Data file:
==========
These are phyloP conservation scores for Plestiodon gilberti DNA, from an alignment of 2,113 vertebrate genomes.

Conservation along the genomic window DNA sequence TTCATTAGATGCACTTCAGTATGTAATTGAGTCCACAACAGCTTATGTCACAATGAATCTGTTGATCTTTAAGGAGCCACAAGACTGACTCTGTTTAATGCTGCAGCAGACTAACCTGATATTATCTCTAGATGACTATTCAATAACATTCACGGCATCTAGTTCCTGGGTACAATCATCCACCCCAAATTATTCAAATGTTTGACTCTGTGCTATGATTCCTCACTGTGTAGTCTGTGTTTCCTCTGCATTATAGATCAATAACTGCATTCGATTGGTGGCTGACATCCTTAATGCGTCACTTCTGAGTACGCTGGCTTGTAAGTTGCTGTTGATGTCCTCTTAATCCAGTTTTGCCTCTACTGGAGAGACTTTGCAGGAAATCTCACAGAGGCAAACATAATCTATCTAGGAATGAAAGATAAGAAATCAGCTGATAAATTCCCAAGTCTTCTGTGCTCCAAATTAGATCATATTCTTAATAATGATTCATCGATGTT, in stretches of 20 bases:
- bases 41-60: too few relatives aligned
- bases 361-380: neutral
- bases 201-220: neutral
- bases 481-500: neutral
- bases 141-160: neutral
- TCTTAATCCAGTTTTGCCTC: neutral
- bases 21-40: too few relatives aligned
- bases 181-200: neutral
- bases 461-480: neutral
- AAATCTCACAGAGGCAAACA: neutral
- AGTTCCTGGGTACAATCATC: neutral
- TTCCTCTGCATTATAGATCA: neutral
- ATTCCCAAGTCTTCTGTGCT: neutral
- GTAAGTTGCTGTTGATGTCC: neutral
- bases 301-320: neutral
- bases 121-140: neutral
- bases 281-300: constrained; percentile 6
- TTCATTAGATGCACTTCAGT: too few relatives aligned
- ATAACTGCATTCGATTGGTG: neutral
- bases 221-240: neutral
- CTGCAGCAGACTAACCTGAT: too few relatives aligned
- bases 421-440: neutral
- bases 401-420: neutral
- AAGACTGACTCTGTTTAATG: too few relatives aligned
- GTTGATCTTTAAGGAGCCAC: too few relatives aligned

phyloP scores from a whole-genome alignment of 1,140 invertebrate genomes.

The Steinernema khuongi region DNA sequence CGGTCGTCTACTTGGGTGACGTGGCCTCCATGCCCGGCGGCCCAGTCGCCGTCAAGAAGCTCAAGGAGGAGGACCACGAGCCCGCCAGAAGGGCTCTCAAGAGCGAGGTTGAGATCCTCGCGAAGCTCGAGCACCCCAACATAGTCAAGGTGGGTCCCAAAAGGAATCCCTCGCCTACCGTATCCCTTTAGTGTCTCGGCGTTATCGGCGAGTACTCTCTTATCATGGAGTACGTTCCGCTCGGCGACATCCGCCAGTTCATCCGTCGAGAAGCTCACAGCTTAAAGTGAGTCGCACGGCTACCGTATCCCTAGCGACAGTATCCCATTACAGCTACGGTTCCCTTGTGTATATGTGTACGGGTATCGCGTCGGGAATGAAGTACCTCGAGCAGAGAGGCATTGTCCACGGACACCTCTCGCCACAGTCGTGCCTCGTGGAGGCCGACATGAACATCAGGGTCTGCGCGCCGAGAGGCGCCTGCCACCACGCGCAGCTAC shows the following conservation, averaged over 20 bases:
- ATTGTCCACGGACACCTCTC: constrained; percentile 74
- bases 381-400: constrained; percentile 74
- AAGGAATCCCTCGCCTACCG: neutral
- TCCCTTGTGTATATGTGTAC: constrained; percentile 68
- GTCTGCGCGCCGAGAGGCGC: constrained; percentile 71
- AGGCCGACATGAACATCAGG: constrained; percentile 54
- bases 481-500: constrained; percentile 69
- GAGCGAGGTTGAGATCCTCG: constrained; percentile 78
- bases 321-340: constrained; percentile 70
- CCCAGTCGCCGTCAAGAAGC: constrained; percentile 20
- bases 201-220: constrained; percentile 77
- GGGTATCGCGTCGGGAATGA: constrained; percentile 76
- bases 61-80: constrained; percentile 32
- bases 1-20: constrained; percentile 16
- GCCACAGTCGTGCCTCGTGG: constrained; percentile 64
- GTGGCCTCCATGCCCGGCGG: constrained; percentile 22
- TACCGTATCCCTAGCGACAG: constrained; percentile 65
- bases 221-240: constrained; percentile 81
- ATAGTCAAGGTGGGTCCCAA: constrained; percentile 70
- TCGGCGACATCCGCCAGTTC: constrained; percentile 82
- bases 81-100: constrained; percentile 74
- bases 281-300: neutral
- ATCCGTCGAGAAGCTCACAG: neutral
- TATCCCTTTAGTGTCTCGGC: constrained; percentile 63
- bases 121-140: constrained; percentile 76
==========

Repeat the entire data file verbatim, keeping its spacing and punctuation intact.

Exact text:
These are phyloP conservation scores for Plestiodon gilberti DNA, from an alignment of 2,113 vertebrate genomes.

Conservation along the genomic window DNA sequence TTCATTAGATGCACTTCAGTATGTAATTGAGTCCACAACAGCTTATGTCACAATGAATCTGTTGATCTTTAAGGAGCCACAAGACTGACTCTGTTTAATGCTGCAGCAGACTAACCTGATATTATCTCTAGATGACTATTCAATAACATTCACGGCATCTAGTTCCTGGGTACAATCATCCACCCCAAATTATTCAAATGTTTGACTCTGTGCTATGATTCCTCACTGTGTAGTCTGTGTTTCCTCTGCATTATAGATCAATAACTGCATTCGATTGGTGGCTGACATCCTTAATGCGTCACTTCTGAGTACGCTGGCTTGTAAGTTGCTGTTGATGTCCTCTTAATCCAGTTTTGCCTCTACTGGAGAGACTTTGCAGGAAATCTCACAGAGGCAAACATAATCTATCTAGGAATGAAAGATAAGAAATCAGCTGATAAATTCCCAAGTCTTCTGTGCTCCAAATTAGATCATATTCTTAATAATGATTCATCGATGTT, in stretches of 20 bases:
- bases 41-60: too few relatives aligned
- bases 361-380: neutral
- bases 201-220: neutral
- bases 481-500: neutral
- bases 141-160: neutral
- TCTTAATCCAGTTTTGCCTC: neutral
- bases 21-40: too few relatives aligned
- bases 181-200: neutral
- bases 461-480: neutral
- AAATCTCACAGAGGCAAACA: neutral
- AGTTCCTGGGTACAATCATC: neutral
- TTCCTCTGCATTATAGATCA: neutral
- ATTCCCAAGTCTTCTGTGCT: neutral
- GTAAGTTGCTGTTGATGTCC: neutral
- bases 301-320: neutral
- bases 121-140: neutral
- bases 281-300: constrained; percentile 6
- TTCATTAGATGCACTTCAGT: too few relatives aligned
- ATAACTGCATTCGATTGGTG: neutral
- bases 221-240: neutral
- CTGCAGCAGACTAACCTGAT: too few relatives aligned
- bases 421-440: neutral
- bases 401-420: neutral
- AAGACTGACTCTGTTTAATG: too few relatives aligned
- GTTGATCTTTAAGGAGCCAC: too few relatives aligned

phyloP scores from a whole-genome alignment of 1,140 invertebrate genomes.

The Steinernema khuongi region DNA sequence CGGTCGTCTACTTGGGTGACGTGGCCTCCATGCCCGGCGGCCCAGTCGCCGTCAAGAAGCTCAAGGAGGAGGACCACGAGCCCGCCAGAAGGGCTCTCAAGAGCGAGGTTGAGATCCTCGCGAAGCTCGAGCACCCCAACATAGTCAAGGTGGGTCCCAAAAGGAATCCCTCGCCTACCGTATCCCTTTAGTGTCTCGGCGTTATCGGCGAGTACTCTCTTATCATGGAGTACGTTCCGCTCGGCGACATCCGCCAGTTCATCCGTCGAGAAGCTCACAGCTTAAAGTGAGTCGCACGGCTACCGTATCCCTAGCGACAGTATCCCATTACAGCTACGGTTCCCTTGTGTATATGTGTACGGGTATCGCGTCGGGAATGAAGTACCTCGAGCAGAGAGGCATTGTCCACGGACACCTCTCGCCACAGTCGTGCCTCGTGGAGGCCGACATGAACATCAGGGTCTGCGCGCCGAGAGGCGCCTGCCACCACGCGCAGCTAC shows the following conservation, averaged over 20 bases:
- ATTGTCCACGGACACCTCTC: constrained; percentile 74
- bases 381-400: constrained; percentile 74
- AAGGAATCCCTCGCCTACCG: neutral
- TCCCTTGTGTATATGTGTAC: constrained; percentile 68
- GTCTGCGCGCCGAGAGGCGC: constrained; percentile 71
- AGGCCGACATGAACATCAGG: constrained; percentile 54
- bases 481-500: constrained; percentile 69
- GAGCGAGGTTGAGATCCTCG: constrained; percentile 78
- bases 321-340: constrained; percentile 70
- CCCAGTCGCCGTCAAGAAGC: constrained; percentile 20
- bases 201-220: constrained; percentile 77
- GGGTATCGCGTCGGGAATGA: constrained; percentile 76
- bases 61-80: constrained; percentile 32
- bases 1-20: constrained; percentile 16
- GCCACAGTCGTGCCTCGTGG: constrained; percentile 64
- GTGGCCTCCATGCCCGGCGG: constrained; percentile 22
- TACCGTATCCCTAGCGACAG: constrained; percentile 65
- bases 221-240: constrained; percentile 81
- ATAGTCAAGGTGGGTCCCAA: constrained; percentile 70
- TCGGCGACATCCGCCAGTTC: constrained; percentile 82
- bases 81-100: constrained; percentile 74
- bases 281-300: neutral
- ATCCGTCGAGAAGCTCACAG: neutral
- TATCCCTTTAGTGTCTCGGC: constrained; percentile 63
- bases 121-140: constrained; percentile 76